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Adobe Acrobat Prevents Security Program From Properly Assessing PDFs For Threats, Leading To Potential Security Hazards

Security researchers are discovering that Adobe Acrobat stops security software from inspecting PDF files, which can lead to danger for many users.

So, we have no real way of knowing if this effect was intentional, or whether it was just some overenthusiastic code written in the attempt of Acrobat providing its users some modicum of privacy. Essentially, to put it in extremely simple words, Adobe Acrobat has blacklisted specific DLLs (bunches of small programs) that have more security oriented tasks to execute. While the company has reached out to comment, stating that it’s aware of the problem and is currently in contact with the relevant program vendors to resolve issues, does this spell any deep trouble or danger signs for users relying on Acrobat? As is the case with many cybersecurity issues, and indeed safety as a whole, the answer is: not necessarily, but there’s always a decent chance.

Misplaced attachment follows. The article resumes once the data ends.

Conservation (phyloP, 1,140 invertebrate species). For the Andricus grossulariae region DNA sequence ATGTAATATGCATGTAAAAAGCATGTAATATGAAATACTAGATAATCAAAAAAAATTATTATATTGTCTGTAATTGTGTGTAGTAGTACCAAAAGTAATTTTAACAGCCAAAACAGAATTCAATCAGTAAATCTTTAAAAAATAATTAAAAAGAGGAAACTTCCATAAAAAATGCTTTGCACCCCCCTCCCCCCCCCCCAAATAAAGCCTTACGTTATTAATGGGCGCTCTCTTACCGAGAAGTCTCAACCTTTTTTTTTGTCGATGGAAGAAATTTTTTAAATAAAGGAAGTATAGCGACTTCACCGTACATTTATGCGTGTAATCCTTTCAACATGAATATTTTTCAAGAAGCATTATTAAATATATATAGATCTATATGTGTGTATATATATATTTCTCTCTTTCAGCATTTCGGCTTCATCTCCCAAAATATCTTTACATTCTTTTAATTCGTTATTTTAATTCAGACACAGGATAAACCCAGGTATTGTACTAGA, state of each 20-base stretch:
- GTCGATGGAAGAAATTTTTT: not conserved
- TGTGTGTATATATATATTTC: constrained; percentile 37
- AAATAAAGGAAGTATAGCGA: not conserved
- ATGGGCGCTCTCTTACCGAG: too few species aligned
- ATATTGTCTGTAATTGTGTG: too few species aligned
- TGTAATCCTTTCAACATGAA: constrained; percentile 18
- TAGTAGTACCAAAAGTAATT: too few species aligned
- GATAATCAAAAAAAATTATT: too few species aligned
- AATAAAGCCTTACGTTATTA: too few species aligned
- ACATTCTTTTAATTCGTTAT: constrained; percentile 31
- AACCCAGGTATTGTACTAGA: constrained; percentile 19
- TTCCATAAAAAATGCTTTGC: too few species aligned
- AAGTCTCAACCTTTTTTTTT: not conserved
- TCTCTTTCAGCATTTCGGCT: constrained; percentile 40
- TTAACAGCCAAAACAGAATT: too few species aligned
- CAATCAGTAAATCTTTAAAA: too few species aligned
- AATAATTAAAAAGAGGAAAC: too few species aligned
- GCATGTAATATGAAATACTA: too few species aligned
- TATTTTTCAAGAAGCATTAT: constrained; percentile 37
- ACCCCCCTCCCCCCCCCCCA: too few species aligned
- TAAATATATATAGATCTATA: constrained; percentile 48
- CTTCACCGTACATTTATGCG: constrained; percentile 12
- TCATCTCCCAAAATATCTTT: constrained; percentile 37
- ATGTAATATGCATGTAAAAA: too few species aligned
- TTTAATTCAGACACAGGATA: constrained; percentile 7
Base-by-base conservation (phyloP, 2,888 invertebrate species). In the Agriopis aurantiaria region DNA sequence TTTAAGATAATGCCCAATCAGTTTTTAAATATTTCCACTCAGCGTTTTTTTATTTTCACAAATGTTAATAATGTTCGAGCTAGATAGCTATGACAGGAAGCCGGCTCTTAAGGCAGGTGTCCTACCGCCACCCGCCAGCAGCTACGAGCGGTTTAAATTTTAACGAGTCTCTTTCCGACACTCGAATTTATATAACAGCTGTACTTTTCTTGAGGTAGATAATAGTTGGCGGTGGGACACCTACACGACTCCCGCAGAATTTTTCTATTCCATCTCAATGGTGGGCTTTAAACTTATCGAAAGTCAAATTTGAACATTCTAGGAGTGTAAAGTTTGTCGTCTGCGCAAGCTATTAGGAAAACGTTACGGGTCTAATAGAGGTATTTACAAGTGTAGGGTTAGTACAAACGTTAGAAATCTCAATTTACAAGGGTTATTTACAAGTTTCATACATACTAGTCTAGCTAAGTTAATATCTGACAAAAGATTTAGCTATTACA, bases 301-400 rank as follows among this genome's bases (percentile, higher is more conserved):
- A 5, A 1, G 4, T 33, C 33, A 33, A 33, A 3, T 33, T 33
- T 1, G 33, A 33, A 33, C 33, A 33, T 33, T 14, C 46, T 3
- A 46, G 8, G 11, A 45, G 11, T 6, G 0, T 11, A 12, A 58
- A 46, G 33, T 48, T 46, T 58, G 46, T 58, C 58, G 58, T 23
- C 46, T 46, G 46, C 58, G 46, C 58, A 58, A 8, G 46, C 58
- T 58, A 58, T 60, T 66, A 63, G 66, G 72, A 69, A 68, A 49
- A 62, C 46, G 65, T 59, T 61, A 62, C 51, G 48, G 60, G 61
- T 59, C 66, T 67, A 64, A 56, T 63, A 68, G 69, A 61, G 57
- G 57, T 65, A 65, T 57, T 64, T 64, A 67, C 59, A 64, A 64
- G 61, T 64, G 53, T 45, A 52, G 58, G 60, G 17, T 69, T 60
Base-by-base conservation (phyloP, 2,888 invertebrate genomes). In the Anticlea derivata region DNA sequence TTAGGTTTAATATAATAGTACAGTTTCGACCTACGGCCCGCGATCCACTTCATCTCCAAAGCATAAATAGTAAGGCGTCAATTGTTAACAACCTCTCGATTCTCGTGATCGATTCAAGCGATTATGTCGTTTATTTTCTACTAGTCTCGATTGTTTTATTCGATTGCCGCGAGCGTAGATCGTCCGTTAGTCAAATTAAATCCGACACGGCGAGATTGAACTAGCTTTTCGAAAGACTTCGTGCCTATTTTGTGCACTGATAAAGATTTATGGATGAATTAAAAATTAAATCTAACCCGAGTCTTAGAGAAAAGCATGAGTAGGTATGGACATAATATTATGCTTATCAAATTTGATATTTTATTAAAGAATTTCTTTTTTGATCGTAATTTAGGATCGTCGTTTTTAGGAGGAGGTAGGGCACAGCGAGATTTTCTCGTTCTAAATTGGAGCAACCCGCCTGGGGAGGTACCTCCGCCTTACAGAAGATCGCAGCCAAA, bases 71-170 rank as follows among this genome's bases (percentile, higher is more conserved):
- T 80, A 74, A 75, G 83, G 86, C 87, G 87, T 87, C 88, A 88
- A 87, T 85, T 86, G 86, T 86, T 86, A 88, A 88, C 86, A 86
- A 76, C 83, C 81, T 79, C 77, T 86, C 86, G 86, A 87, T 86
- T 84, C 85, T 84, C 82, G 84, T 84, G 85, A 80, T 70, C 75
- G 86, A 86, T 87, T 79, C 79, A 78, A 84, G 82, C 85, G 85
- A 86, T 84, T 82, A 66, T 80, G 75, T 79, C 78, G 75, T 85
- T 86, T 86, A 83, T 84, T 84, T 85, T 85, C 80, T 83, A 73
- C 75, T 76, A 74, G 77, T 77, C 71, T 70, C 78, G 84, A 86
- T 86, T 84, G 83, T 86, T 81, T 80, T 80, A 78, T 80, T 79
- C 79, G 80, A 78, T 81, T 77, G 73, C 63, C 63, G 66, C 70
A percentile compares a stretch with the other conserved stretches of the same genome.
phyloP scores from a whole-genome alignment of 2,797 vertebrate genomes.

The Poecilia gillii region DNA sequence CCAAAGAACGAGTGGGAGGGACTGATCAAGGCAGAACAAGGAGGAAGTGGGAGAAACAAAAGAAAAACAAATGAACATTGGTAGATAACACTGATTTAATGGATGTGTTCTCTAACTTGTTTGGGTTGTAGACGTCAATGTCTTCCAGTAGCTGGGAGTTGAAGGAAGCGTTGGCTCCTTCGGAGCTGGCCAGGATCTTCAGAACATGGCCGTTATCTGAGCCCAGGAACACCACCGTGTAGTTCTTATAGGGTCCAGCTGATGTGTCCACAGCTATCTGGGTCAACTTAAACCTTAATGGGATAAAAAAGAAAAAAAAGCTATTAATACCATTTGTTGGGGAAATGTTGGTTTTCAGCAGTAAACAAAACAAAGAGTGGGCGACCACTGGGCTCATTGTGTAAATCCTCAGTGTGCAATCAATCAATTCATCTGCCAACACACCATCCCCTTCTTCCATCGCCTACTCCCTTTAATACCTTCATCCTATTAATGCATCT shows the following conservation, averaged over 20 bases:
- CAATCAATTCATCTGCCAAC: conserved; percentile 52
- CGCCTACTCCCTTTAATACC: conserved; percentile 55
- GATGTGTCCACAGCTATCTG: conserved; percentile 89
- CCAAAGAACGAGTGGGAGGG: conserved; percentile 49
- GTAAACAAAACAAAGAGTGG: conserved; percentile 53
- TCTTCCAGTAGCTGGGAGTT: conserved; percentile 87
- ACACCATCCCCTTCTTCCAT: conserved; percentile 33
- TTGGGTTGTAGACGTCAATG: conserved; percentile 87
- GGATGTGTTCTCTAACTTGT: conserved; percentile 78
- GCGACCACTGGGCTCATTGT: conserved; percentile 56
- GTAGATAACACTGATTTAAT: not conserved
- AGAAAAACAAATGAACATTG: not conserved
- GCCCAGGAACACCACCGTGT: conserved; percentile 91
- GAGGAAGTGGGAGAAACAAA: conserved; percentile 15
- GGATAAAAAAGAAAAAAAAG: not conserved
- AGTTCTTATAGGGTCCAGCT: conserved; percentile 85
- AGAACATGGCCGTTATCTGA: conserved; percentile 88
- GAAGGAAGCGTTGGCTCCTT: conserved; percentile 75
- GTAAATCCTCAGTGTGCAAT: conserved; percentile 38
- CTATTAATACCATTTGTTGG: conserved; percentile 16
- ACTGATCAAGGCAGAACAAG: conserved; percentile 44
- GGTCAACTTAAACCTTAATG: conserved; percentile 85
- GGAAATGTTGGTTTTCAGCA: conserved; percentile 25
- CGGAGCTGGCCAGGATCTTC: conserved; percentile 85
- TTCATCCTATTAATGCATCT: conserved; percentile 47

Cybersecurity analysts were first alerted to the situation when researchers at Minerva Labs noticed a rise in search queries regarding Adobe Acrobat and which DLLs it attempts to access. The list includes massive names such as Kaspersky, Avast, ESET, Malwarebytes, and F-Secure. This clearly meant that something wasn’t right, and further investigation revealed a list that was approximately thirty entries long. What both Adobe Acrobat and Adobe Reader do is that they keep a list of these specific security programs, and prevent them from initiating DLLs that investigate the PDFs any further. Security programs require full exposure to a file in order to scan it for potential threats, and Adobe’s actions actively prevent them from doing so. Perhaps this was a security measure on Adobe’s own part, but explanations for the matter at hand have not been issued by the software company as of yet.

PDF files are commonly used by cybercriminals to initiate malware assaults on unsuspecting individuals looking to just download a free copy of the popular Donna Tartt novel The Goldfinch (a reference that definitely isn’t already dated in 2022). Acrobat preventing DLLs from being injected by software companies, while also being a primary tool used by many to access such PDF files, can potentially put many at risk.


Read next: Google Is Rolling Out Its Password Managers Encryption Keys, And Might Be Making Them The Default Security Measure For Users Across The Board

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